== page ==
The eye's natural crystalline lens helps us focus on people and things at varying distances. Unfortunately, as we grow older this lens often stiffens and hardens, and without its youthful suppleness it loses its ability to focus, creating vision problems. This condition — for most, a natural consequence of aging — is called presbyopia.
As we age, these changes occurring to the natural crystalline lens can lead to the development of Cataract, or a loss in clarity of the lens. Since the lens is no longer as flexible or as clear as it used to be, the eye can't focus light properly.
What Causes Cataract?
While Cataract can occur as a result of other eye diseases, they mostly develop naturally with age. In fact, by age 65, many of us will develop a cataract.
There are other, less common causes of Cataract as well, including heredity, birth defects, chronic diseases such as diabetes, excessive use of steroid medications, and certain eye injuries.
Symptoms of Cataract
At first, symptoms may be undetectable or very slight. However, any noticeable change in vision may be cause for concern, and should be brought to the attention of an eye care professional. Common symptoms of Cataract include:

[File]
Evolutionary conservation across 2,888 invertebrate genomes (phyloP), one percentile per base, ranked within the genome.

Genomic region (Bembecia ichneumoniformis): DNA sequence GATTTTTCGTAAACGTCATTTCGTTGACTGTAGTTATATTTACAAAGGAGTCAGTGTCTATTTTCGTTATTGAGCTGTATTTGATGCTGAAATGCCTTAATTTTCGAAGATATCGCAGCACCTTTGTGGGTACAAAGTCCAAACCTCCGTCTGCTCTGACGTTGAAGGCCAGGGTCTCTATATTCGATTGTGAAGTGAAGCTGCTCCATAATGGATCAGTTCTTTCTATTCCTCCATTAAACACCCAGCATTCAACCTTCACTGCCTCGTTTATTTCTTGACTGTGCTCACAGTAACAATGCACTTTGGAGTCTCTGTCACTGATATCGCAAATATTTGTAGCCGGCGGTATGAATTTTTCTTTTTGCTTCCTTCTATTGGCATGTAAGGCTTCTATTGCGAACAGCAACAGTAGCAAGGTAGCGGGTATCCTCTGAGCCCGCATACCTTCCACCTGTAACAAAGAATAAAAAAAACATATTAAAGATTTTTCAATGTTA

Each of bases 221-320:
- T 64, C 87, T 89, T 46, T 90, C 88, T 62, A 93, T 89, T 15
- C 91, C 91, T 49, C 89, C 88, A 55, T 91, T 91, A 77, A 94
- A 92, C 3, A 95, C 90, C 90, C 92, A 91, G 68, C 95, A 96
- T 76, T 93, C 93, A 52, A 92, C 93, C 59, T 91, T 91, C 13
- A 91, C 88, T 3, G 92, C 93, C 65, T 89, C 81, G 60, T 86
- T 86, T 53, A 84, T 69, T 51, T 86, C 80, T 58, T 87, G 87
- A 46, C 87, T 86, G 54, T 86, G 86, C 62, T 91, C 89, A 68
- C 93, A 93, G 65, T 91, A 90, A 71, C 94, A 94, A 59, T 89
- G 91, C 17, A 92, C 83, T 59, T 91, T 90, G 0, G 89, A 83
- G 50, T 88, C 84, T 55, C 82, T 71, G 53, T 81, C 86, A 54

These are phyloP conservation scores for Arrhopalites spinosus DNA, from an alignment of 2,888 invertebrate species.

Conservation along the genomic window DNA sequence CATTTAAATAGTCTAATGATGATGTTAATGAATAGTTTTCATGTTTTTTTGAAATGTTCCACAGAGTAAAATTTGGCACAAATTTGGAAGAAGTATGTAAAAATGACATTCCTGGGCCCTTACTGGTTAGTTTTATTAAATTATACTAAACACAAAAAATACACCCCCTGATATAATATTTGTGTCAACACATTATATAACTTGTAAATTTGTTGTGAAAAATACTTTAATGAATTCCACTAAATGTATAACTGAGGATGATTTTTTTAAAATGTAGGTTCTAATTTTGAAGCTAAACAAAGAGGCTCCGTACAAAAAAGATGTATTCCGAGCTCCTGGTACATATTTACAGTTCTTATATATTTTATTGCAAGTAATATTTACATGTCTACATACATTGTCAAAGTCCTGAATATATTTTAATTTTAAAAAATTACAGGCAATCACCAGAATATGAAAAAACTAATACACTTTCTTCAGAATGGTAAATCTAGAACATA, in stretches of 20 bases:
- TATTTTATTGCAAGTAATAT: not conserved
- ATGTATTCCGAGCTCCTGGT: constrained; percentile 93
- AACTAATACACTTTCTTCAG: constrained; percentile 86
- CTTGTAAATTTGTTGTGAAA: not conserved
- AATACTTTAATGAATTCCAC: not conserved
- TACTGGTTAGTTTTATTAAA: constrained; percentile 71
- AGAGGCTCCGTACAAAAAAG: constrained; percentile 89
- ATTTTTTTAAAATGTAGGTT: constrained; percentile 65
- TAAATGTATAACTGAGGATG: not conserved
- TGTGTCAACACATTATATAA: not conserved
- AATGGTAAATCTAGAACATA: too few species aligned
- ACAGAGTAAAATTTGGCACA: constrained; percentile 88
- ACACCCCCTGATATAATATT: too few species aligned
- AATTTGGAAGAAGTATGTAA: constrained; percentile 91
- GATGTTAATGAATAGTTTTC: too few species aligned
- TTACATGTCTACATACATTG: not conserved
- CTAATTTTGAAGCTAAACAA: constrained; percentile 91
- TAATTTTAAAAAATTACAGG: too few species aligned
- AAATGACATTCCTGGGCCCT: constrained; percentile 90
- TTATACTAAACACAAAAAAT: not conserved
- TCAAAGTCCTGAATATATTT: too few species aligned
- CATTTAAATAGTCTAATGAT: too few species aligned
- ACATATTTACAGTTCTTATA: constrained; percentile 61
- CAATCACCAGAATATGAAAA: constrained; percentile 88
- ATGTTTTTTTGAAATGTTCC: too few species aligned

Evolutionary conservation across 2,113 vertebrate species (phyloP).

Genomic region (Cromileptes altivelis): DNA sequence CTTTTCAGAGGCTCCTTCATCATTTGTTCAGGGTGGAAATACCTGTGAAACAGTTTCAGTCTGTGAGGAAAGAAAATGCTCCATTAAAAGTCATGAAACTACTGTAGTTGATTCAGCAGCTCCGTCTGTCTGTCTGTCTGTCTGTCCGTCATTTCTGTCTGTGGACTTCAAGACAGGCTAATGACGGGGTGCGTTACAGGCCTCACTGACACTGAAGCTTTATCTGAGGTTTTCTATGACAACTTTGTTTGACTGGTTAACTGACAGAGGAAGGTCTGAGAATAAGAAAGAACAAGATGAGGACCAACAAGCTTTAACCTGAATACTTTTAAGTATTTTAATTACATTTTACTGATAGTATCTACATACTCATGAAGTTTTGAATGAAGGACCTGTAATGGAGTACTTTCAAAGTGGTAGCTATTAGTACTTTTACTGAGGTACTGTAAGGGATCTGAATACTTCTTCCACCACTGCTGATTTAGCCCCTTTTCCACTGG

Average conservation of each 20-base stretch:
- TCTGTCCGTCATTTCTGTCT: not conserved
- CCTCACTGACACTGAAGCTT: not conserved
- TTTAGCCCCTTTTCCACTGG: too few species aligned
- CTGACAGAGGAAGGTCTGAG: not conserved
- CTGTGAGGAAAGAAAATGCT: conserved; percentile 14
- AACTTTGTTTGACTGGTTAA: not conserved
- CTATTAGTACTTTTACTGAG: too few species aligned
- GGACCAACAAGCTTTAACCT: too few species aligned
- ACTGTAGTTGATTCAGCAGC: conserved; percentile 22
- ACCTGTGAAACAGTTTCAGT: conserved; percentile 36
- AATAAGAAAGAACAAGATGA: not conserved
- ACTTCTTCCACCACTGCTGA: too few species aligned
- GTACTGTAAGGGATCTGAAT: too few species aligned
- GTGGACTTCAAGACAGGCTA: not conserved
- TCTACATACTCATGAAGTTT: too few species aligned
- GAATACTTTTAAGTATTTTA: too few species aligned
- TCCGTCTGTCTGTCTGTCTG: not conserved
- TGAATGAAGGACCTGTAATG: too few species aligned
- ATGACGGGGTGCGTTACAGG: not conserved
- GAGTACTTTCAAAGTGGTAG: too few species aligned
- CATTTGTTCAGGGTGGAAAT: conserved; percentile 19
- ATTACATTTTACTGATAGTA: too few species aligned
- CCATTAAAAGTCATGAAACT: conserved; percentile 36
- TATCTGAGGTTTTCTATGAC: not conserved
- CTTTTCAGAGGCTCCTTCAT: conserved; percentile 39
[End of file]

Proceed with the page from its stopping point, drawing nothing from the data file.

Treatment for Cataract
While there is no way to prevent Cataract, there are things you can do to slow their formation. Modifiable factors that increase the risk of cataract include smoking, high blood pressure, obesity, and excessive alcohol intake. You may also slow the formation of Cataract by protecting your eyes from direct sunlight.
In the beginning stages of Cataract, vision may be slightly improved using forms of visual correction. However, in the later stages, surgery may be required. Fortunately, surgery has proven to be extremely successful in the removal of Cataract. During cataract surgery, your physician will replace your natural lens with an IOL.